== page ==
CHICAGO (Reuters) - The Republican wave that hit the U.S. Congress in Tuesday’s midterm election also boosted the party in state races, where it gained control of 10 chambers and could be on track to holding the largest number of legislative seats since before the Great Depression.
Democrats lost their majorities in the West Virginia House, Nevada Assembly and Senate, New Hampshire House, Minnesota House, New York Senate, Maine Senate, Colorado Senate, Washington Senate, and New Mexico House to Republicans, who also won enough seats to tie control of the West Virginia Senate, the National Conference of State Legislatures (NCSL) reported on Wednesday.“Everyone knew it was a Republican year, but they really blew away expectations at the state legislative level,” said Tim Storey, the bipartisan group’s election analyst.
With Tuesday’s vote, Republicans took over the U.S. Senate, beefed up their majority in the U.S. House and won the governor’s office in several key states. The vote also increased the number of state legislative chambers with Republican majorities to 67 from 57. Party control of the Colorado House and Washington House was still up in the air.
The number of states with Republicans in control of both legislative chambers came to 27 ahead of the election and has now edged closer to the high mark of 30 in 1920, according to Storey. By contrast, Democrats will control the lowest number of state legislatures since 1860, he said.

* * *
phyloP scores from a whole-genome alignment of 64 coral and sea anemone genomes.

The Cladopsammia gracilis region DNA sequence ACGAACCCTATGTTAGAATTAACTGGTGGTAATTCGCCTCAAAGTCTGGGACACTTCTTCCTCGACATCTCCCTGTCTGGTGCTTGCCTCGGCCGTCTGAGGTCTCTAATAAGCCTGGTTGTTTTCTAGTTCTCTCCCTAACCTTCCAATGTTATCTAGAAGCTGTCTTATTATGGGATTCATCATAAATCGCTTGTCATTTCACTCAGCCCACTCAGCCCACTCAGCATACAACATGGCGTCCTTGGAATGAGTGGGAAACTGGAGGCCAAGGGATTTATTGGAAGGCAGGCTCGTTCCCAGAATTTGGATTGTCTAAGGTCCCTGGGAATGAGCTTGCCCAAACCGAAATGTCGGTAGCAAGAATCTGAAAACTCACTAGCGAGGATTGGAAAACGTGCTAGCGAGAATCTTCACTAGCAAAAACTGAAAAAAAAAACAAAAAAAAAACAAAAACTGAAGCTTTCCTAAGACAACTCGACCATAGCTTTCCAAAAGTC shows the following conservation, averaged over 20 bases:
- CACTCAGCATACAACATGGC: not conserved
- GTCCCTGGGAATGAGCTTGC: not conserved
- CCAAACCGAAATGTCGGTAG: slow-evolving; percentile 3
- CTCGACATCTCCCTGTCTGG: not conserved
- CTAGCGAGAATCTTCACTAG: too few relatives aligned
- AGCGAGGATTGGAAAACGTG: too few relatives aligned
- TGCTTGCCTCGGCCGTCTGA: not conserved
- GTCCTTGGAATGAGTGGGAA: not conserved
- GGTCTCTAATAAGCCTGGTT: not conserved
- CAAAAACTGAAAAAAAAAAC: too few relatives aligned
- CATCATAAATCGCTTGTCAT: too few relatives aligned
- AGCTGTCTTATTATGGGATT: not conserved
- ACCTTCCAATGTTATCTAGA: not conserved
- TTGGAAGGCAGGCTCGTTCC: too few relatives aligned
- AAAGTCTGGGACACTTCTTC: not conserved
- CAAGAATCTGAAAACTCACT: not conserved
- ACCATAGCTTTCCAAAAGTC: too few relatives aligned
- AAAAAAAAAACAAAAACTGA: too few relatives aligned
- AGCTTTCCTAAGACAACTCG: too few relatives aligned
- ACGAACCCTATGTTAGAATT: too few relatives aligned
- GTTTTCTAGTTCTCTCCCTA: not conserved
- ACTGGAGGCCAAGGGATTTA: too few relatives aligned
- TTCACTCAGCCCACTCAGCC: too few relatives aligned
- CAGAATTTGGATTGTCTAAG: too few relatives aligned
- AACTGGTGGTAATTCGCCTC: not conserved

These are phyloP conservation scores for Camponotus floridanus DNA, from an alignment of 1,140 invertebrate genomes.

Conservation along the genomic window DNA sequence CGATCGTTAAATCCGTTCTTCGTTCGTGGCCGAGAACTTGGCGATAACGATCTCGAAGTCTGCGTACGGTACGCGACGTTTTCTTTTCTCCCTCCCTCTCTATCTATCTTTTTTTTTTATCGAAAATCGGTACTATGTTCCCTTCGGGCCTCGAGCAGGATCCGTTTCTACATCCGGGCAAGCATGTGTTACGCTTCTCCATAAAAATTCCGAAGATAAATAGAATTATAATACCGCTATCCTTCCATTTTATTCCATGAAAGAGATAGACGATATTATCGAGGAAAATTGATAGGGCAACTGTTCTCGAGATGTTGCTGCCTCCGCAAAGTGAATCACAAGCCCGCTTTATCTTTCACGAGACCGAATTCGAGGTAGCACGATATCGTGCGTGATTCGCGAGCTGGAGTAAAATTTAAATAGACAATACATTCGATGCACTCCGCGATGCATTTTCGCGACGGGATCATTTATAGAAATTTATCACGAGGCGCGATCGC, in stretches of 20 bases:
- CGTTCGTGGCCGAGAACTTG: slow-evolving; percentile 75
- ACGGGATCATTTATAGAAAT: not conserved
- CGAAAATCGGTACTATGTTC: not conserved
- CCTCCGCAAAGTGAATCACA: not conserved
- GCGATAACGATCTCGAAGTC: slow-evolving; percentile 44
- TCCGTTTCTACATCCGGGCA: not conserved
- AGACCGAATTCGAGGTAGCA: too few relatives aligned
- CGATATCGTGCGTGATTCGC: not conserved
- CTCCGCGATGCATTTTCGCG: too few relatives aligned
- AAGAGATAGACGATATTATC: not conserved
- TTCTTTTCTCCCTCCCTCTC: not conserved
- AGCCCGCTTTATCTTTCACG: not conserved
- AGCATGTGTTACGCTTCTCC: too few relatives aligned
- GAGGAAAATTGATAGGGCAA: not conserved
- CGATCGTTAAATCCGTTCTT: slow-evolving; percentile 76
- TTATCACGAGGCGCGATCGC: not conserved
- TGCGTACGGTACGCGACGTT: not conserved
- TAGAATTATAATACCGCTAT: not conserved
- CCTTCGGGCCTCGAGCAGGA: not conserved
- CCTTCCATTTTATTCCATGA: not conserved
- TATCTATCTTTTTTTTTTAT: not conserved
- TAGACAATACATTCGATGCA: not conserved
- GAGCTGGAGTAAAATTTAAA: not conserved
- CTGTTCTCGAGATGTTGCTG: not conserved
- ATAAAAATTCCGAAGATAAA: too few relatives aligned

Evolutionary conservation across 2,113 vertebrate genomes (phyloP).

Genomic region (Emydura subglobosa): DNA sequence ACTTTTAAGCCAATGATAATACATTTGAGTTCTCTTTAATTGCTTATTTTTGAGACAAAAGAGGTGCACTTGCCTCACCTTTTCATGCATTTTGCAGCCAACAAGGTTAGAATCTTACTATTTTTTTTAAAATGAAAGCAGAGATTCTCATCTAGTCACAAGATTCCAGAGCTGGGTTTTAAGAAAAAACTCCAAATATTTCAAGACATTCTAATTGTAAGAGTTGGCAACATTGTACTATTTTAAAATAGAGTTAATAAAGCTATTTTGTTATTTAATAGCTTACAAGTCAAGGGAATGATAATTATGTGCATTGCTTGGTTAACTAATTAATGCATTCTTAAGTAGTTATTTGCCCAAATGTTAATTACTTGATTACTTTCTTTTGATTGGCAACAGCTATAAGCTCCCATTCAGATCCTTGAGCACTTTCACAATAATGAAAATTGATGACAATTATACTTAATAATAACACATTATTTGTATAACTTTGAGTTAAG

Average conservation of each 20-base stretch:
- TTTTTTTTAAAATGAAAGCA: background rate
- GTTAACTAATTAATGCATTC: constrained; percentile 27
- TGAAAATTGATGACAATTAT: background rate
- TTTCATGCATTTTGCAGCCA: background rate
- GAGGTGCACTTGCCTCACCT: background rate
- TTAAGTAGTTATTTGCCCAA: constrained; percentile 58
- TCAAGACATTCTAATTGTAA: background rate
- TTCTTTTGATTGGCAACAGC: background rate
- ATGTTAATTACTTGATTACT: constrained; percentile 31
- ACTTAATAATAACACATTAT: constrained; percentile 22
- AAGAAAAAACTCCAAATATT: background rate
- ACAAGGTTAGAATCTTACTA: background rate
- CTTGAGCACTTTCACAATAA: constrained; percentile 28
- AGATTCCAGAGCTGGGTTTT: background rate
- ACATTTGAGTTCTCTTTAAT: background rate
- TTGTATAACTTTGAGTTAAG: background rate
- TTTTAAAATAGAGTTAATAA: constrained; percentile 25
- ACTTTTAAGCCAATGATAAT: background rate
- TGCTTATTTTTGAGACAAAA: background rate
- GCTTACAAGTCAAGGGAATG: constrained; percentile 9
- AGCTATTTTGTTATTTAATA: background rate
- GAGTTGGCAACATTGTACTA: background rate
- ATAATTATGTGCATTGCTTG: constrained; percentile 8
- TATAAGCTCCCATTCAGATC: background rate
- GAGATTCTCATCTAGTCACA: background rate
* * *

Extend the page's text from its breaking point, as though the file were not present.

Republican State Leadership Committee President Matt Walter said the party appeared to be on track to eclipse 1928’s record high of 4,001 Republican state legislative seats.
Heading into Tuesday’s vote, Republicans held 3,836 seats, Democrats held 3,448, and 26 belonged to third-party lawmakers. Republicans controlled 57 chambers, while Democrats were the majority in 41. Nebraska’s single-chamber legislature is nonpartisan.
Riding on President Barack Obama’s re-election coattails two years ago, Democrats picked up 150 seats and took back control of eight legislative chambers they lost to Republicans in 2010.
But midterm elections have traditionally not favored the president’s political party, with that party losing state legislative seats 26 out of the last 28 times since 1902, according to the NCSL.
Democratic Legislative Campaign Committee Executive Director Michael Sargeant pointed to “a difficult political environment” for his party’s showing on Tuesday in state legislative races.
“Since 2010, Democrats have faced an unfriendly map on both national and state levels, but our successful voter turnout efforts produced important gains in the North Carolina House and defended the Iowa Senate and Kentucky House,” he said in a statement.
“The fight for 2016 is under way,” he added.
Voters on Tuesday were deciding 6,049 legislative races in 46 states, or nearly 82 percent of all state legislative seats.
Reporting by Karen Pierog; Editing by W Simon and Lisa Von Ahn